Using Self-Directed Learning to Prepare Students
for 21st Century Thinking and Living
By Theresa London Cooper
This year I had the pleasure of working with a forward thinking group of teacher leaders, assistant principals, and network leader. In collaboration with the Network Leader, we designed a series of sessions focusing on three important educational topics, Professional Learning Communities, Self-Directed Learning, and the importance of Meaningful Feedback. This article will focus on the power of Self-Directed Learning for Educators.
Information is in abundance these days and we cannot know everything. With budget cuts and limited resources, on-site professional development is not as readily available as it has been in the past. However, it is important that we find ways to continue to remain abreast of current changes and effective modifications in instruction. In preparing our students to possess 21st century skills, we must begin with ourselves. As professionals we should possess a wealth of knowledge on issues relevant to our profession, for the research (Linda Darling Hammond) indicates the teacher is the single most important factor determining student achievement. What if we don’t have the knowledge? Let’s be proactive. It is advantageous to have a process to use when you desire to learn about something you need or want to know. For example, when you analyze your student data, have your ever discovered a topic that your students need to know on which you may not be well versed? This scenario is a perfect opportunity to employ self directed learning.
According to Malcolm Knowles, an American adult educator, self-directed learning (SDL) in its broadest meaning is a process in which an individual takes the initiative, with or with out the help of others. There are five steps in this process:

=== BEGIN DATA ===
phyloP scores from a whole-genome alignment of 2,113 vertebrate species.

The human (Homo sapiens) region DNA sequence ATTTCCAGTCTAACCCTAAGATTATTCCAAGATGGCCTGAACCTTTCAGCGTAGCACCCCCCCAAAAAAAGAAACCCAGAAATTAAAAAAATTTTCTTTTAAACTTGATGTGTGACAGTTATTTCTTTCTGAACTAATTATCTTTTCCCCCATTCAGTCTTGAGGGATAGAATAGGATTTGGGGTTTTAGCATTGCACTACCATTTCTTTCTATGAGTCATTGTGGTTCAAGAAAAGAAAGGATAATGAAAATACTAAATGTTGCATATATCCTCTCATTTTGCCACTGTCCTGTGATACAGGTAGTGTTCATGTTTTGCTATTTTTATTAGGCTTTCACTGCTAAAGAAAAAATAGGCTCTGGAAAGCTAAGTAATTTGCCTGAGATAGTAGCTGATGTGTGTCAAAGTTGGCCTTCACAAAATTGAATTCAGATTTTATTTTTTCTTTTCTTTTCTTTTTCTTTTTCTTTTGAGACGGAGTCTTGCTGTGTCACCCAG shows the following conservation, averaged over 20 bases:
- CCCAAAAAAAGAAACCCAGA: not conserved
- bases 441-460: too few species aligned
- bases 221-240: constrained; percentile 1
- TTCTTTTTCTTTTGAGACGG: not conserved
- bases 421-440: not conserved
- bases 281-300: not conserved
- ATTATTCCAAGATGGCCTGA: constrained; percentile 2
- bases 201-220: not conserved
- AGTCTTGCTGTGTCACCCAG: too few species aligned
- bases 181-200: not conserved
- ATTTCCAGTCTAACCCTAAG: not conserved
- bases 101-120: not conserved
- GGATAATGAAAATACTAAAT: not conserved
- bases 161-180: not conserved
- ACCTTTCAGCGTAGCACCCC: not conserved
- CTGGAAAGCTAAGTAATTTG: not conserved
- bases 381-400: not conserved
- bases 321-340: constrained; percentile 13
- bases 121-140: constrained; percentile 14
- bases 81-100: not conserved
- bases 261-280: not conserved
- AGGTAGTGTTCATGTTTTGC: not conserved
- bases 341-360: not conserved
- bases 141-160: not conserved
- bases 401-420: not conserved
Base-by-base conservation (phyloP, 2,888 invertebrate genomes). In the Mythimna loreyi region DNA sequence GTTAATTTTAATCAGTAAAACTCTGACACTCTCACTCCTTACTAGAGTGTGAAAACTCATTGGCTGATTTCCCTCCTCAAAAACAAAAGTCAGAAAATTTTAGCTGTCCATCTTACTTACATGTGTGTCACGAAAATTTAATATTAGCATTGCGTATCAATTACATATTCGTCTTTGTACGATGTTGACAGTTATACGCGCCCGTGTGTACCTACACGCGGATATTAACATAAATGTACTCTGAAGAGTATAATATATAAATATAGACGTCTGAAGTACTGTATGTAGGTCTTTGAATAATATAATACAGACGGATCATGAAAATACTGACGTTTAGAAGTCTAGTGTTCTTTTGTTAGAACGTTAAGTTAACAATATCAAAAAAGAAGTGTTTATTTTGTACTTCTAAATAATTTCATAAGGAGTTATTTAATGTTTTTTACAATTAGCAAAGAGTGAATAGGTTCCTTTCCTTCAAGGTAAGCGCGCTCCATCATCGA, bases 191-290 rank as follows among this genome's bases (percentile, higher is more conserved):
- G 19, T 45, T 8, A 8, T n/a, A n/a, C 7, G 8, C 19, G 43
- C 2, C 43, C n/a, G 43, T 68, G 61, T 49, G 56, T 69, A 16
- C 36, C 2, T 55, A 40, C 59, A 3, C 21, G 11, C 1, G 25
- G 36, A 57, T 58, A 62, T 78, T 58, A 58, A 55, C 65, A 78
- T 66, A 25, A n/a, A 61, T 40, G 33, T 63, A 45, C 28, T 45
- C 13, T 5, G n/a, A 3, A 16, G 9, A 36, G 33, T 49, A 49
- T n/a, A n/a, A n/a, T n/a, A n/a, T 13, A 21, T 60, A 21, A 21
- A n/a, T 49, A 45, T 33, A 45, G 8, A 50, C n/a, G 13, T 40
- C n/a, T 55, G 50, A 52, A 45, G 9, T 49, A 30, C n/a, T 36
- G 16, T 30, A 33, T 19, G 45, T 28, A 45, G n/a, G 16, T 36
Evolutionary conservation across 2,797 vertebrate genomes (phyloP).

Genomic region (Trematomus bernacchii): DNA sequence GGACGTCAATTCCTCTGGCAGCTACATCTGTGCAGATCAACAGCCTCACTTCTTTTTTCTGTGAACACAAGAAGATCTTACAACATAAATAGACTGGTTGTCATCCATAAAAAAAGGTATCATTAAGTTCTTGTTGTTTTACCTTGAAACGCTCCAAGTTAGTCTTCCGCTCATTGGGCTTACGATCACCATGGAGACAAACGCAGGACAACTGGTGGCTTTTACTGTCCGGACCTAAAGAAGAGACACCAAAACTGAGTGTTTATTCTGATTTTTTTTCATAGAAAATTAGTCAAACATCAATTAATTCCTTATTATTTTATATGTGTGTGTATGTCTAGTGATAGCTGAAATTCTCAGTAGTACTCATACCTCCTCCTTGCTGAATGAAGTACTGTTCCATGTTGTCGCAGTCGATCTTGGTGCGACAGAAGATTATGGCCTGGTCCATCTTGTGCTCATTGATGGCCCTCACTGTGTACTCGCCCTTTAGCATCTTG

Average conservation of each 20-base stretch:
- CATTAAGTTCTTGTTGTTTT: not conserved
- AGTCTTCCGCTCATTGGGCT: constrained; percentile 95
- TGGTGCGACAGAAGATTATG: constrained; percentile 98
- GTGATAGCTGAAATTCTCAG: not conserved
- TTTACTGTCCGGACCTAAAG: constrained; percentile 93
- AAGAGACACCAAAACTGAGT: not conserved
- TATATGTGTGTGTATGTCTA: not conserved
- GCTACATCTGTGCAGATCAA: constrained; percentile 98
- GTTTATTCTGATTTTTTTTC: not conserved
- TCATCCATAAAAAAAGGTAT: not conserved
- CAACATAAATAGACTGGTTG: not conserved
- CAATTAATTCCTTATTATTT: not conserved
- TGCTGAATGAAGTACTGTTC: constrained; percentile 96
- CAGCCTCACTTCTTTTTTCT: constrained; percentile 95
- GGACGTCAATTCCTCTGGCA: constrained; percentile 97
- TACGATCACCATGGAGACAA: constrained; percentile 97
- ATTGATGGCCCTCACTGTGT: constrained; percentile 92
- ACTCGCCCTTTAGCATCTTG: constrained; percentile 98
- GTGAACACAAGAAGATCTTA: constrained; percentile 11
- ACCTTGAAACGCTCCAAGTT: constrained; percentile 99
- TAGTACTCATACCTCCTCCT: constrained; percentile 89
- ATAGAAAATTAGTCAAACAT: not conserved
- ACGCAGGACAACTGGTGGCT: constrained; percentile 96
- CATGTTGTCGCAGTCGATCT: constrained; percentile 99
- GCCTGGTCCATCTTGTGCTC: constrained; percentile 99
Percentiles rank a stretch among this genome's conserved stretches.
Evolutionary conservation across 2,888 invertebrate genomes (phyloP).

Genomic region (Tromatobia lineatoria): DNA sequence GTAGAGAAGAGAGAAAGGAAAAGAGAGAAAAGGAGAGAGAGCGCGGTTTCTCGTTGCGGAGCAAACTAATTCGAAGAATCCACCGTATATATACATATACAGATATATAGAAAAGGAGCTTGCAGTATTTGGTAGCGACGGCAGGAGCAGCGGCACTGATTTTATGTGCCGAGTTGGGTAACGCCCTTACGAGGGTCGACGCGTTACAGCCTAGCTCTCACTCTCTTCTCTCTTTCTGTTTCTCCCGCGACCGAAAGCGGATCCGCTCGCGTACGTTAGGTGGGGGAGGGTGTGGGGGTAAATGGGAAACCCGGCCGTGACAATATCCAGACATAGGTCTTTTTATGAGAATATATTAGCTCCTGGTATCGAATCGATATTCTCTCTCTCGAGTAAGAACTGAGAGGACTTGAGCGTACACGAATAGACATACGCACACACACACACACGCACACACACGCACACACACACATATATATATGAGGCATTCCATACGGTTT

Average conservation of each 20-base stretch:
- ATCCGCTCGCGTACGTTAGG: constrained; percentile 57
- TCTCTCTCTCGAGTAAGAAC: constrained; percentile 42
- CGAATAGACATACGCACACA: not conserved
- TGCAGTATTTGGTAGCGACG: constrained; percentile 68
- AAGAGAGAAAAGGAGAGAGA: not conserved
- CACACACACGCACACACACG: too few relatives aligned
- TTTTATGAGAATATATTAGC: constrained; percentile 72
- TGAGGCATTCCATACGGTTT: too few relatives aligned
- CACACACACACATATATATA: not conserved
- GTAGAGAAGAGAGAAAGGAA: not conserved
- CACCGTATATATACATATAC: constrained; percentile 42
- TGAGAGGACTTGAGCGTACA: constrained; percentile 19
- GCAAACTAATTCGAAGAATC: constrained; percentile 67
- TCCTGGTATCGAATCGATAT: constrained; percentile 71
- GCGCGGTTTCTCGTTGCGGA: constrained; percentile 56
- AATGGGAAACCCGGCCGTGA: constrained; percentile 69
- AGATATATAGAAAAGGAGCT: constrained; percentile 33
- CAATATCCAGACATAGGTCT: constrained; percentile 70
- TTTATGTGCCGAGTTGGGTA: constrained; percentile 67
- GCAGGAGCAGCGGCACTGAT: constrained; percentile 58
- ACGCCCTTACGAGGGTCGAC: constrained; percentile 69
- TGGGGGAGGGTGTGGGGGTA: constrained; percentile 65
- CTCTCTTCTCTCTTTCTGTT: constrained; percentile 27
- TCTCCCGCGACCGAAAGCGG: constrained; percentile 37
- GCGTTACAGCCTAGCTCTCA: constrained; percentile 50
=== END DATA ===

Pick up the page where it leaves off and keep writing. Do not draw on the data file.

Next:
Step 1. Diagnose learning needs. Look at multiple forms of data to determine what the needs are.
Step 2. Formulate learning goals. Today, we use SMART (specific, measurable, attainable, results-based, time bound) goals to improve student learning and they can apply to our own learning.
Step 3. Identify resources for learning. Consult the Internet, colleagues and bookstores to identify useful resources.
Step 4. Select and implement learning strategies. Decide how you will learn what you need to know. SQ3R, mind maps, focused readings, and study groups are four examples that you may find helpful.
Step 5. Evaluate Learning Outcomes. You may want to create a checklist or rubric for this step. It is important to use concrete evidence to determine the effectiveness of your learning.
Bernie Trilling and Charles Fadel authors of 21st Century Skills Learning for Life in Our Time (2009), have a similar model which is a bit more succinct: define, plan, do, review, and share.
I facilitated the process this year and it was the beginning of an empowering experience, as it gives the individual ownership of his learning – making decisions as to how to proceed. We advanced in the following manner:
- The groups and I began by looking at relevant data and selecting an area of study in which students needed to improve and we desired deeper knowledge.
- Then, each of us selected an essential question that was open-ended yet specific enough to address.